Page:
Rise in ETF Appeal For Younger Investors
By Hooi Mun Keong, Digital Educator
ETF or Exchange-traded Funds (ETF) have become the buzz word to US stock market investors due to its appeal for those testing the waters or aiming to invest for long-term gains. Since we opened up access to trade US markets, we've noticed that when it comes to ETF trading, Rakuten Trade clients tend to favor the top 5 ETFs. We see the same trend happening month on month.
Traded on the stock market just like regular shares, ETFs have historically produced stable, long-term gains which certainly adds to its appeal.
Low Entry Price
For investors, ETFs are an ideal opportunity to get into multiple stocks at once that may not be within a lower price range. The rule of thumb when it comes to investing in ETFs is to buy consistently over timing the market.
As they are considered long-term investments, one can simply invest in these on a set schedule and allow them to grow over time.
This growth in capital is tax-free in Malaysia and by buying ETFs routinely the highs and lows in ETF buying costs are also averaged out.
Top 5 actively traded ETFs in Rakuten Trade in 2023 (prices at 13 September 2023)
- Vanguard S&P 500 ETF (VOO): USD 360.55
- SPDR S&P 500 ETF Trust (SPY): USD 446.51
- Invesco QQQ Trust Series 1 (QQQ): USD 374.21
- Schwab US Dividend Equity ETF (SCHD): USD 73.55
- Vanguard Total World Stock Index Fund ETF (VT): USD 96.79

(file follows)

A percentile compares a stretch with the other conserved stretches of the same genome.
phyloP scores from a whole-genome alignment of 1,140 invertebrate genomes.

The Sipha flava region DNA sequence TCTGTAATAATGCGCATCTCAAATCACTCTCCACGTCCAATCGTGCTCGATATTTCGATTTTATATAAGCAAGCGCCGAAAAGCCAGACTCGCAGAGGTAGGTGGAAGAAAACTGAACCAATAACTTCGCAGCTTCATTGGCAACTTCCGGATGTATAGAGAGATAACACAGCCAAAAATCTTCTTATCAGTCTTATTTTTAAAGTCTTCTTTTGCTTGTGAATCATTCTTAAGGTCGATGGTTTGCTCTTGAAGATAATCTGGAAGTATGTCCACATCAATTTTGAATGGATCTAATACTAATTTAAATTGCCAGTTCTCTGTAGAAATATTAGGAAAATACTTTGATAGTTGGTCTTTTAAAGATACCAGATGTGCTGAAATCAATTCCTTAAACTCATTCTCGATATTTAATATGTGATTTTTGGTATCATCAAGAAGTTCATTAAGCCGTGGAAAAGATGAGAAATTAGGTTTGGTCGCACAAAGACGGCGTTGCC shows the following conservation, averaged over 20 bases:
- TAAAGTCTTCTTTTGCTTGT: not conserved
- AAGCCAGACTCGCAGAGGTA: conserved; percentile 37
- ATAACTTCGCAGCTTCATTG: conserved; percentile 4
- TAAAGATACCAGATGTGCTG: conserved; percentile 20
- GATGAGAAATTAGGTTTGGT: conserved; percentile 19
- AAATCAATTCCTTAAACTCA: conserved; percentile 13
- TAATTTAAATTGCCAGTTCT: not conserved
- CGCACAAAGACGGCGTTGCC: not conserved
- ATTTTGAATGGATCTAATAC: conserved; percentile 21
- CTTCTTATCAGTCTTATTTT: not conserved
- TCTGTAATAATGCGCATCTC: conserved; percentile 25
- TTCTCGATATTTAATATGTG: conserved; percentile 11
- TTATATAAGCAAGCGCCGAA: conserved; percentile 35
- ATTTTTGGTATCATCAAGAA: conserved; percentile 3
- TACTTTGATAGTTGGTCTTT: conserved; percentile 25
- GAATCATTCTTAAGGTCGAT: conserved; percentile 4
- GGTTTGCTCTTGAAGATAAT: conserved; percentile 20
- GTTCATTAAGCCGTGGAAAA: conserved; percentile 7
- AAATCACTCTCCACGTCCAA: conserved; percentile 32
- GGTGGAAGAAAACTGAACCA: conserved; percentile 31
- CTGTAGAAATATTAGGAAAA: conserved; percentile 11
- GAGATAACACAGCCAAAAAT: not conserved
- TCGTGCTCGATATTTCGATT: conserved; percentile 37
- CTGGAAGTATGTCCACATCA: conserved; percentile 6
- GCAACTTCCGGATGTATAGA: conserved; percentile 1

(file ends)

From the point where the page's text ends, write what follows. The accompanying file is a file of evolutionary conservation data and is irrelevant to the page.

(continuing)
Spreading the Risk
As ETFs are not tied to the rise and fall of a single company, but rather a selection of companies, buying an ETF automatically spreads the risk.
It is generally considered a good practice to invest in a mix of ETFs to lower your portfolio risk. Since the expense is minimal, this would be a good strategy for a beginner. Post pandemic, new investors find this more appealing and enables the diversification of their investments into specific sectors or within a broader market.
For example, ARK’s Next Generation Internet ETF focuses on the U.S. companies that are pioneering developments in Internet technology, like Tesla.
The only notable downside of buying ETFs is the lack of ownership in individual stocks. This would exclude you from the benefits of direct holding; for example, if a stock were to announce corporate activities like dividends.
While ETFs remain foreign to most beginner investors, they are the demographic who stand to benefit the most from such investments.
It reduces the need to pick individual stocks to trade, and instead gives beginner and cautious investors an investment portfolio exposure to a range of stocks at an affordable price.
When you own an ETF, you own a small part of a large portfolio comprising of a wide selection of stocks.
At the cost of not being able to handpick the stocks, you can ensure that you receive possible gains from multiple shares, while investing less than the amount the individual share would cost.